Students at Doane College in Crete, Neb., come from their classes and dorms, pick up their lunches and proceed to step back in time.
The millennials seek out an honest-to-goodness, dead-tree, processed-pulp newspaper, handed out by the paper’s staff, to catch the midday dining rush.
“It’s strange. These kids are walking around with iPhones and iPads, and they are looking for the college paper,” said David Swartzlander, newspaper adviser to the Doane Owl and president of the College Media Advisers, a national organization supporting college news publications.
The Owl is not unique.
For students raised on iPads, Kindles and Twitter, college newspapers are proving surprisingly durable, even as their real-world cousins face intense market pressures to consolidate or close. But, with education budgets tightening, too, many venerable college papers are discovering that they are not immune to the forces affecting the industry, and some have decamped entirely to the Web.
Advertisers, recognizing the niche market of coffee-guzzling, 20-something consumers, are still willing to pay good money to advertise in college papers. Although the lure of the Web has been felt among the campus media, the school newspaper appears to be holding its own.
“For the most part, print still rules on college campuses,” Mr. Swartzlander said.
Even with all the online alternatives out there, “Having a print paper on campus is very important,” said Lindsey Anderson, editor-in-chief of the Eagle at American University.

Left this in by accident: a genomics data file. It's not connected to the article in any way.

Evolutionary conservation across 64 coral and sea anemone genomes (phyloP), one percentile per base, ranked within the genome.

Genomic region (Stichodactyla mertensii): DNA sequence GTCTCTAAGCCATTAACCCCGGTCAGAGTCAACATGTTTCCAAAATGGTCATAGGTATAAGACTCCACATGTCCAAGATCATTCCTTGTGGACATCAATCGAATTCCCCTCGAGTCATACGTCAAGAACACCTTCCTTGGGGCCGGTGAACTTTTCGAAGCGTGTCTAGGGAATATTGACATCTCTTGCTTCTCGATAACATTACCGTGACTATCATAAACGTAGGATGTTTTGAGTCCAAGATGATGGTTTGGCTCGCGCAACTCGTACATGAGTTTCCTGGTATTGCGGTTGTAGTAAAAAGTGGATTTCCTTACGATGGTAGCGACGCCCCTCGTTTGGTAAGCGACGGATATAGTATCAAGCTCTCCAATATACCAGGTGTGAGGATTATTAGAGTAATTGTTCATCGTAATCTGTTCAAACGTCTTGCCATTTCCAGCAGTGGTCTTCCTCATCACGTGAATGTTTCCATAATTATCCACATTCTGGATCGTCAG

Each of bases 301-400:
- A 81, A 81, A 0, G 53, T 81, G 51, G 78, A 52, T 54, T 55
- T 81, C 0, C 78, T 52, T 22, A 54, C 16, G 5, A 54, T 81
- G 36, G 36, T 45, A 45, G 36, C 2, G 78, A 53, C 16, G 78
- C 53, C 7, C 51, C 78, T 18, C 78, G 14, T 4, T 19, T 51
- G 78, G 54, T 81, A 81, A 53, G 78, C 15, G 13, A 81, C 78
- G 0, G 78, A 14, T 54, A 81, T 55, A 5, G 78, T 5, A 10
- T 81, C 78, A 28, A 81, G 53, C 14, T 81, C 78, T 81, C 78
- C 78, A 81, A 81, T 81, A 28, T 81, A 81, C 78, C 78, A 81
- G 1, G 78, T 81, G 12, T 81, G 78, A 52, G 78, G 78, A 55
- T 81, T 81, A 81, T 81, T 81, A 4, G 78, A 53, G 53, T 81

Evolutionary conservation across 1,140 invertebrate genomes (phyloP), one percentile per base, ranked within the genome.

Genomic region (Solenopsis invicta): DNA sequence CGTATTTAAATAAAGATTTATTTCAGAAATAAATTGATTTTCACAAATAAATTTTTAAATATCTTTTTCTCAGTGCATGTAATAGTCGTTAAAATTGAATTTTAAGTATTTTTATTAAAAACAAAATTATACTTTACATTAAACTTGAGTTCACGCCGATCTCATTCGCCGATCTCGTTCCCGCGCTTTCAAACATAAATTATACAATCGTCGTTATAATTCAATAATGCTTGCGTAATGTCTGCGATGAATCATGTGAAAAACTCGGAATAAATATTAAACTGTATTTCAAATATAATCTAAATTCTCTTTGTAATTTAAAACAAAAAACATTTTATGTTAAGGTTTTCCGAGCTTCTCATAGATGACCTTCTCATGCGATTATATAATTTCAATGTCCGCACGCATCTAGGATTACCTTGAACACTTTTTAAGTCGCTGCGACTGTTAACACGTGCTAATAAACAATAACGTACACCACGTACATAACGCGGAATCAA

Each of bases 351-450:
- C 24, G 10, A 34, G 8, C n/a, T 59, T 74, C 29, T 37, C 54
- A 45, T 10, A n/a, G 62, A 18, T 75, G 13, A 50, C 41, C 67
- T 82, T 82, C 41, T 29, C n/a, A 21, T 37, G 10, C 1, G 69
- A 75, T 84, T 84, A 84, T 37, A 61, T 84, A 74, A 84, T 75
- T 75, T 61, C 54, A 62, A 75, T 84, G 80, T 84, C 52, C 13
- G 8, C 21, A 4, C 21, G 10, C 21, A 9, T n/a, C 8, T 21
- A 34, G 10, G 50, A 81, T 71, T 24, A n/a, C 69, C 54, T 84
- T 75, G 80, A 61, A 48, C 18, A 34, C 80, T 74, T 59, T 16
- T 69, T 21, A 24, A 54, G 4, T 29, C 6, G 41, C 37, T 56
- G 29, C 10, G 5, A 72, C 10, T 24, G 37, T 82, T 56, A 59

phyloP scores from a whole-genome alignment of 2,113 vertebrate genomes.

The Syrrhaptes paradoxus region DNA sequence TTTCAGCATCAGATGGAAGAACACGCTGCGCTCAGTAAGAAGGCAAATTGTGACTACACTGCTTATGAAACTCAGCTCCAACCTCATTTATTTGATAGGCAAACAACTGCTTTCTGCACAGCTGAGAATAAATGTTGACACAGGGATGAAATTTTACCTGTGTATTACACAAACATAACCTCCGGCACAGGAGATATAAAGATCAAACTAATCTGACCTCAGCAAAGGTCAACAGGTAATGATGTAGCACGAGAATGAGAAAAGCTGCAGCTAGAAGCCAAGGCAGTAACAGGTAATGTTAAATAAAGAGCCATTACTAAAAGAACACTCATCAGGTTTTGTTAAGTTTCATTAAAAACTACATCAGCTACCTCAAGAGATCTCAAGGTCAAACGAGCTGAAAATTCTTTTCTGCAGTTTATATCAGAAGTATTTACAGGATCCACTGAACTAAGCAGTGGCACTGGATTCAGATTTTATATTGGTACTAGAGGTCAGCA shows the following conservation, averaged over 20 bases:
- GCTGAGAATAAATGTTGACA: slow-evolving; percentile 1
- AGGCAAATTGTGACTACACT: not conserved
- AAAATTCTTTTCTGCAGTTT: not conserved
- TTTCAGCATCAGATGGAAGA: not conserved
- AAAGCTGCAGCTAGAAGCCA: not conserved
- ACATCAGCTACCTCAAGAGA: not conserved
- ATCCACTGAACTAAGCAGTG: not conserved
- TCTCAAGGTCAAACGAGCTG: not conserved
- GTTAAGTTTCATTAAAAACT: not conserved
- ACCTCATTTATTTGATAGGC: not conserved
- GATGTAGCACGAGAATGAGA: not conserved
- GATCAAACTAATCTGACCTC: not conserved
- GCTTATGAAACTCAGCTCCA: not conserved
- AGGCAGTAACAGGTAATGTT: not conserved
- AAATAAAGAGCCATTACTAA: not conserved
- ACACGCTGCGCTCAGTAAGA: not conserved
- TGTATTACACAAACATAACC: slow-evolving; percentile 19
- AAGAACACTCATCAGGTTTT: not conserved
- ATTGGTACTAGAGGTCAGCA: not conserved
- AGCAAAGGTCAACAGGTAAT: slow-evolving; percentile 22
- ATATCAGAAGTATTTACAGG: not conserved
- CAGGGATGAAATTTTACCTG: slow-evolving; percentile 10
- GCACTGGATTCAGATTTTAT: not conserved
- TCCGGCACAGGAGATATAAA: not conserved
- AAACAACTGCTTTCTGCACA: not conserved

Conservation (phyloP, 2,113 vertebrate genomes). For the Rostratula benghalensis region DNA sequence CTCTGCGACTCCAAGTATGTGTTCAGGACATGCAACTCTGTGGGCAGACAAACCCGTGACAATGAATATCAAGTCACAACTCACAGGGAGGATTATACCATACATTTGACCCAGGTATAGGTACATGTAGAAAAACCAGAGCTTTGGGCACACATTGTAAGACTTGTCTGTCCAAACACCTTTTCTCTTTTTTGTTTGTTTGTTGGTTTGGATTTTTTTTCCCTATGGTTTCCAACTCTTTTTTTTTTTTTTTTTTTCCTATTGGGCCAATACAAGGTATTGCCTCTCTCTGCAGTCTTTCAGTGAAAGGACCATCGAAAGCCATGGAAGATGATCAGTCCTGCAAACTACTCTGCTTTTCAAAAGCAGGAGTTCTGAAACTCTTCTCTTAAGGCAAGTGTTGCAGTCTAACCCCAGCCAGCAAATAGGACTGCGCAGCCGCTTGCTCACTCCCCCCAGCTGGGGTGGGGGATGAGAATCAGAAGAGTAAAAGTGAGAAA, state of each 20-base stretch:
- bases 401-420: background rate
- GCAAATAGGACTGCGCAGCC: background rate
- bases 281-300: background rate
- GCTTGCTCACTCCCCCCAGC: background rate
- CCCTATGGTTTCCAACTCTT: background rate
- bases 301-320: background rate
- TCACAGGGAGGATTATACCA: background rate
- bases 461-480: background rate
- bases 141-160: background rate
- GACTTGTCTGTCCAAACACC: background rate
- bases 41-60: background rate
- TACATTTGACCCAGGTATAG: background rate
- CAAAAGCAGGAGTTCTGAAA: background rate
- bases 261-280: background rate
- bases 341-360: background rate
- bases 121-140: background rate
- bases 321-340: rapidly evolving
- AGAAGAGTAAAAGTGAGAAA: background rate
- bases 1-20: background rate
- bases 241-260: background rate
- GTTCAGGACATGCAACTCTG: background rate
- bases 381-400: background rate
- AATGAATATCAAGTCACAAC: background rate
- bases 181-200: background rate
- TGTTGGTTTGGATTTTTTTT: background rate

But there are clouds on the horizon.
College papers at schools as diverse as Bowdoin College in Maine, the University of Connecticut and the University of Texas face a battle for shrinking student activity dollars in an age of reduced state funding. Students at the University of Nebraska-Omaha this week voted to retain funding for the twice-weekly Gateway after the staff warned that a cut could mean the death of the 99-year-old paper edition.
Logan Aimone, director of the National Scholastic Press Association, said college media are “serving, really, a different type of reader,” a readership with common issues of intense interest inside the community - and little appeal beyond the ivory-covered walls.
When a campus newspaper covers the issues of that community, “it stands to reason that they will have a high readership in general,” Mr. Aimone said.
This combination attracts marketers such as Re:fuel, which targets niche audiences such as college students and members of the military.
About 60 percent of all college students have read their college newspaper, said Tammy Nelson, vice president of marketing and research for Re:fuel. There are about 1,800 college papers at the 4,400 higher-education institutions.